Liverpool

Breaking Bad fan guilty of Dark Web ricin plot

Breaking Bad Image copyright AP
Image caption The court heard Mohammed Ali first heard about ricin on the television series Breaking Bad

A man has been found guilty of trying to buy deadly ricin poison from the Dark Web after being inspired by the hit US television series Breaking Bad.

Mohammed Ali, 31, was convicted at the Old Bailey of attempting to possess a chemical weapon after around five and a half hours of deliberations by a jury.

Ali, from Liverpool, struck a deal with a supplier in January to buy 500mg of powder - enough to kill 1,400 people.

He was unaware that his source was in fact an FBI agent.

The trial heard the father-of-two was sent harmless powder hidden inside a toy car.

After opening the package, which had been treated with a marker substance, he was arrested at his home the following morning.

Under ultraviolet light, Ali's face lit up, showing he had handled the car.

Image copyright GMP
Image caption Police used a UV light to spot Mohammed Ali had handled the toy car, which had been covered in invisible liquid

Ali, of Prescot Road, told jurors he was just "curious" and wanted to test the boundaries of the Dark Web, and was unaware that ricin was illegal.

He told the court: "I was interested in the Dark Net and ricin. I just wanted to know what the fuss was about.

'No terror evidence'

"I found lots of different items ranging from drugs, guns, other illegal items, and because I had been watching Breaking Bad I just had ricin in my mind."

His defence team suggested Bolton-born Ali wanted ricin for a "peaceful purpose" and a psychologist told jurors he exhibited signs of Asperger's syndrome.

But prosecutor Sally Howes QC said he was a "chancer" who lied to police about having ricin when he was arrested in the hope that he would "get away with it".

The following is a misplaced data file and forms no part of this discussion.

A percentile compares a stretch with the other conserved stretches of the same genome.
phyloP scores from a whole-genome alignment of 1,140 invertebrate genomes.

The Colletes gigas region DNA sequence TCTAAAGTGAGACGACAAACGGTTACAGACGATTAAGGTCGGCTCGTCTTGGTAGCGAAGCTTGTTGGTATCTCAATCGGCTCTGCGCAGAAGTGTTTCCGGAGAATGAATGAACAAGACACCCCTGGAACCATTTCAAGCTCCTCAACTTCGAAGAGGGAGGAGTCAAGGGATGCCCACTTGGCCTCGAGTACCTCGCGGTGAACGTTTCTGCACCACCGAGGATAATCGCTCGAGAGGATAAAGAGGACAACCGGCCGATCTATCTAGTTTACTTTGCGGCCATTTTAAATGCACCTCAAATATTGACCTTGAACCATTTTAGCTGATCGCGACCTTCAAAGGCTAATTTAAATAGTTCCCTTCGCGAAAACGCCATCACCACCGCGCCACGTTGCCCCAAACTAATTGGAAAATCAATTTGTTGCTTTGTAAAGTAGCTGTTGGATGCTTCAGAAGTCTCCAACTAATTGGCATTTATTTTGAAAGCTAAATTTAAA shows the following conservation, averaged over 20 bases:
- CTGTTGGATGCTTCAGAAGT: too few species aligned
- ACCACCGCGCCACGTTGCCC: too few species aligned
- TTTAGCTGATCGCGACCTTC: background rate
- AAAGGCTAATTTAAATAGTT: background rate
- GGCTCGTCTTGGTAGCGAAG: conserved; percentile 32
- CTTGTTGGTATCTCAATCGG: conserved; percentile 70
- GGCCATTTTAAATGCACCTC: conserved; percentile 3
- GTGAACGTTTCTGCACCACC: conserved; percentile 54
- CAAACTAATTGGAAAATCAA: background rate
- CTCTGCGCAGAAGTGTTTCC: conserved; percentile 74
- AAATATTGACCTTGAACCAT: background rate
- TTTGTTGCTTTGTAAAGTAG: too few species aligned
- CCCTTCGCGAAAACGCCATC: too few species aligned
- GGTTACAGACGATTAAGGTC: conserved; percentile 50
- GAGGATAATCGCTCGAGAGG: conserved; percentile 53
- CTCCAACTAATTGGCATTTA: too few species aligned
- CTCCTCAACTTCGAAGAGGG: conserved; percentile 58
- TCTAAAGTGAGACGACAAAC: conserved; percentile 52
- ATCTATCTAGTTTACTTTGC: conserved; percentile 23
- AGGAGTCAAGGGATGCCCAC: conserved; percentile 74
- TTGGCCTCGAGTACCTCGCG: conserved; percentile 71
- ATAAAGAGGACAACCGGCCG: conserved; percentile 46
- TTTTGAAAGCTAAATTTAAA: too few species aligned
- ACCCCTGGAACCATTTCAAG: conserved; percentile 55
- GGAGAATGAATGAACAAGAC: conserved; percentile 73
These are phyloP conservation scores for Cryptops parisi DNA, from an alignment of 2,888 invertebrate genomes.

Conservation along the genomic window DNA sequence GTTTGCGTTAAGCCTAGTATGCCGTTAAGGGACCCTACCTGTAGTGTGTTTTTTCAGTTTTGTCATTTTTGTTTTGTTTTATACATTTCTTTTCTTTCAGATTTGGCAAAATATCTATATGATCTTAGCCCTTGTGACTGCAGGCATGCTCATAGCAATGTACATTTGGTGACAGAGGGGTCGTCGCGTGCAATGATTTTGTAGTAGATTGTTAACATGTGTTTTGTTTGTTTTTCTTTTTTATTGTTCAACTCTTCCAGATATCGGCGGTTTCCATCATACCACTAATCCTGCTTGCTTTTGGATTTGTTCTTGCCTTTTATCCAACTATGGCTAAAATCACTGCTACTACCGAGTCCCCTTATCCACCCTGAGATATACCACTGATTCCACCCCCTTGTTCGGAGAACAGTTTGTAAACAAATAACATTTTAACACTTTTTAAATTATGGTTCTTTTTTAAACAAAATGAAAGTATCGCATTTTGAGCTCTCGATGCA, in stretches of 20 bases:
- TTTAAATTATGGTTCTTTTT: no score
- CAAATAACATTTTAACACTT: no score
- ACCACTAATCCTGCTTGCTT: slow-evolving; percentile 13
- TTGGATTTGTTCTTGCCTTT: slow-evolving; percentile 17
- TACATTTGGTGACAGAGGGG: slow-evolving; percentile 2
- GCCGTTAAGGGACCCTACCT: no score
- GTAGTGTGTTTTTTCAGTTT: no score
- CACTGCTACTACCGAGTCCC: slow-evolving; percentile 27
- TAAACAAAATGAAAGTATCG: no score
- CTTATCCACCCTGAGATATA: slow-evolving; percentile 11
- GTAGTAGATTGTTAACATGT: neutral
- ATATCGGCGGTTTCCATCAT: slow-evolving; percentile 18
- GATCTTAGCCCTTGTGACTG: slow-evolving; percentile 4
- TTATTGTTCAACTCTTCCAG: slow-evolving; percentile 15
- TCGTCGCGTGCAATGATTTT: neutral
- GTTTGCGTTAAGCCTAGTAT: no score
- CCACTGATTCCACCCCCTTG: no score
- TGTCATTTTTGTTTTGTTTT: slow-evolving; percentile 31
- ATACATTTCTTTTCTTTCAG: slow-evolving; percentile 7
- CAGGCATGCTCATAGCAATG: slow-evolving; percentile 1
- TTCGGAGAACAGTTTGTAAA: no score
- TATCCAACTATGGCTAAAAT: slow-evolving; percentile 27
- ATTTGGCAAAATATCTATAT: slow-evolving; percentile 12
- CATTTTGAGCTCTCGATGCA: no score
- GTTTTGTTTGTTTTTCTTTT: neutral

Image copyright GMP
Image caption Ali was sent what he thought was ricin concealed inside the battery compartment of a toy car

The court heard Ali had made a to-do list on his computer which included the entries "paid ricin guy" and "get pet to murder".

He had also made a series of internet searches for chinchillas, animal rescue centres, rabbits and "pocket-sized pets".

The prosecution said a 500 mg dose of ricin can kill between 700 and 1,400 people.

Judge Mr Justice Saunders said: "There is no evidence that he was planning any sort of terrorist attack.

"There is also no evidence that he had in mind any specific victims for ricin. I do not accept he was going to dispose of it.

"I'm satisfied it would have remained in his possession in some way and that is the basis on which I propose to sentence."

Ali had previously been involved in various illegal money-making scams which included stealing £250,000 from PayPal through a loophole, the court was told.

Sue Hemming, from the Crown Prosecution Service, said: "Ricin is a naturally occurring poison which is fatal even in very small doses. Ali knew the dangers of ricin and had been researching poisons for months before he attempted to obtain it.

"Today shows yet again that even in the case of crimes committed in the darkest corners of the internet, criminals can be caught and convicted."

Sentencing was adjourned until September 18.

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